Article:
Technically, it is legal for a Ukrainian rape survivor to gain access to abortion in Poland. However, for such access to be granted, the Polish government requires that a criminal investigation proves the rape in fact occurred. Not only is it an extremely time-consuming process, making it impossible for rape survivors to terminate the pregnancy early, but in the case of Ukrainian refugees, this investigation simply cannot even be opened.
A 31-year-old woman called Antonina said that when she woke up to the sound of bombing on the day the war broke out, the first things she grabbed before leaving Kyiv were condoms and scissors to use as a weapon to protect herself. “Every break between curfew and bombing I was looking for emergency contraception instead of a basic first aid kit,” she said. “My mother tried to reassure me: ‘This is not a war like that, they don’t exist anymore, they are from old movies.’ I have been a feminist for eight years, and I cried in silence, because all wars are like this.”
La Strada Ukraine and others have been working online and with local government to distribute information about medical, legal and psychological support available for victims of sexual assault, and are trying to find safe shelters for women and girls fleeing both the war and domestic violence. They fear, however, that the trauma caused by the use of rape as a military tactic will lead to deep suffering across Ukrainian society for years to come. “When a woman gets away it looks like she’s safe, she’s far away from the guns and the man who raped her,” said Sasha Kantser, external affairs manager for Lviv Feminist Workshop, which has helped hundreds of displaced women and girls since the war broke out. “But the trauma is a bomb inside her, that follows her. The scale of what is happening now is heartbreaking.”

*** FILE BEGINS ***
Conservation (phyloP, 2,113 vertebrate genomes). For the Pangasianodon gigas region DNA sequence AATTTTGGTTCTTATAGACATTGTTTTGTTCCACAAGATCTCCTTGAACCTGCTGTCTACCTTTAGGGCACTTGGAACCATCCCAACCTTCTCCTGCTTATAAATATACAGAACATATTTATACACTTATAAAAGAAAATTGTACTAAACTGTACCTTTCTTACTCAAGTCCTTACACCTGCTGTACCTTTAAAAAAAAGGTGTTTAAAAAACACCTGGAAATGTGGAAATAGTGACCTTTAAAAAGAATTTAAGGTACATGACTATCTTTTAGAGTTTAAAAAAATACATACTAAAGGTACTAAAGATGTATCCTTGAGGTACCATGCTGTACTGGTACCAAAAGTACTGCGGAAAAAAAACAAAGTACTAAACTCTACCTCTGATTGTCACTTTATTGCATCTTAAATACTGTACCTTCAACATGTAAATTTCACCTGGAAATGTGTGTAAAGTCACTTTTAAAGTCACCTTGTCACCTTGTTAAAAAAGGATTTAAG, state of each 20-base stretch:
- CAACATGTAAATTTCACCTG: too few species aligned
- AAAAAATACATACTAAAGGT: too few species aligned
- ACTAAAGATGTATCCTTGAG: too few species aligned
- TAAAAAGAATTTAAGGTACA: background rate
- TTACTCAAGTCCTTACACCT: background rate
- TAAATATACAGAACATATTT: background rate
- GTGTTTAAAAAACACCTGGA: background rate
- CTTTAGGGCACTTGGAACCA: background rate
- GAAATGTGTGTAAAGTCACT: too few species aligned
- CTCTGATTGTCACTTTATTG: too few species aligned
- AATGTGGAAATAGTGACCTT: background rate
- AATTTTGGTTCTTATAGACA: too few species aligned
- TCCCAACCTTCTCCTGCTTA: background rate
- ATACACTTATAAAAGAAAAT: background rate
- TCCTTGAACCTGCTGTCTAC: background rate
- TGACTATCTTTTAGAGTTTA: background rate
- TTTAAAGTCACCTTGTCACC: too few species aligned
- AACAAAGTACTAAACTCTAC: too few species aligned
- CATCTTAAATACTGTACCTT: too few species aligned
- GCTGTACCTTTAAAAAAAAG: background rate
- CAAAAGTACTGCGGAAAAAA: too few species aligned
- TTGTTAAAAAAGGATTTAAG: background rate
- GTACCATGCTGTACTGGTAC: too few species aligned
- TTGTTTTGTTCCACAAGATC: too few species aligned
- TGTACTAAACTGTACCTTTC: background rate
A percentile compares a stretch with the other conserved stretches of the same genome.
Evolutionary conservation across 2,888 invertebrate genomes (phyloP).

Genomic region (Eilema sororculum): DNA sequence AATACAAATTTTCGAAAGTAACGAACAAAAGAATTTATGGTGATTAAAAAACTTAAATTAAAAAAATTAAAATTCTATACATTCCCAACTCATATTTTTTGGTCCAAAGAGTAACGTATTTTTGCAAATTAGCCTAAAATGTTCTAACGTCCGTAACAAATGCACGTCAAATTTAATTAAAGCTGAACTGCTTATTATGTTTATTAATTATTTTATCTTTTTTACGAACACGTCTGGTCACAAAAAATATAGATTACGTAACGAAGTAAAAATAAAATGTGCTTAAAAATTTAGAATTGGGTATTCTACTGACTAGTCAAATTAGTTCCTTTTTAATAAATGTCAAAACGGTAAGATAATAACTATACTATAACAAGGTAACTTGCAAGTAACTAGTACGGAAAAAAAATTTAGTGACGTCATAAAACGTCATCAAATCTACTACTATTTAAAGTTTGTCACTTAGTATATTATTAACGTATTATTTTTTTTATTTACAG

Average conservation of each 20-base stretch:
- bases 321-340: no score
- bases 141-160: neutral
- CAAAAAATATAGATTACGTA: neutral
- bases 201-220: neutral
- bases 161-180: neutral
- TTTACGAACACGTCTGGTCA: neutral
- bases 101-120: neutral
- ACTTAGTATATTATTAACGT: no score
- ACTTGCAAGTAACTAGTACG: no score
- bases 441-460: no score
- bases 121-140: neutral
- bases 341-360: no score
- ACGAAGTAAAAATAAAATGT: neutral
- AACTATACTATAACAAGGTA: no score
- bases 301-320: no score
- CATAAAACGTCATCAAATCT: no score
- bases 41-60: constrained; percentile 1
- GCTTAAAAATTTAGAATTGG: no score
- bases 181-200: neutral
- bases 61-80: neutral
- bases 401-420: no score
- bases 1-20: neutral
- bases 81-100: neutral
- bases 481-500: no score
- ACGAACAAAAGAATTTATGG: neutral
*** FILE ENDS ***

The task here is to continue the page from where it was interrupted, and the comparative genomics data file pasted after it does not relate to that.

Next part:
Volunteers and non-governmental groups have stepped in to help reduce risks of trafficking, and other exploitation and abuse, and to provide targeted sexual and reproductive health care and services for gender-based violence survivors, including helplines with Ukrainian psychologists or gynaecologists.
Joanna Piotrowska, president of Feminoteka, which offers help to women experiencing violence, said central government assistance could facilitate providing more services, faster. “There is no support from the top – it is completely at the grassroots level,” she said. “It’s appalling that up until now, even in the face of war and the scale of the crisis … there is no…organization or coordination by the government.”
STOP PRESS: UNFPA and IPPF among many others are working hard to deliver emergency contraceptive pills, abortion pills, MVA equipment, pregnancy and delivery kits, and other reproductive health kits into Ukraine as best they can. UNFPA has literally delivered 50 tons in April, and some to Moldova too.
SOURCES: Impakter.com, by Mathilde Grandjean, 20 April 2022 + PHOTO, by Wikimedia Commons ; The Guardian, by Bethan McKernan, 4 April 2022 ; UNFPA Ukraine Emergency Situation Report #8, 20-28 April 2022 ; Human Rights Watch News, 29 April 2022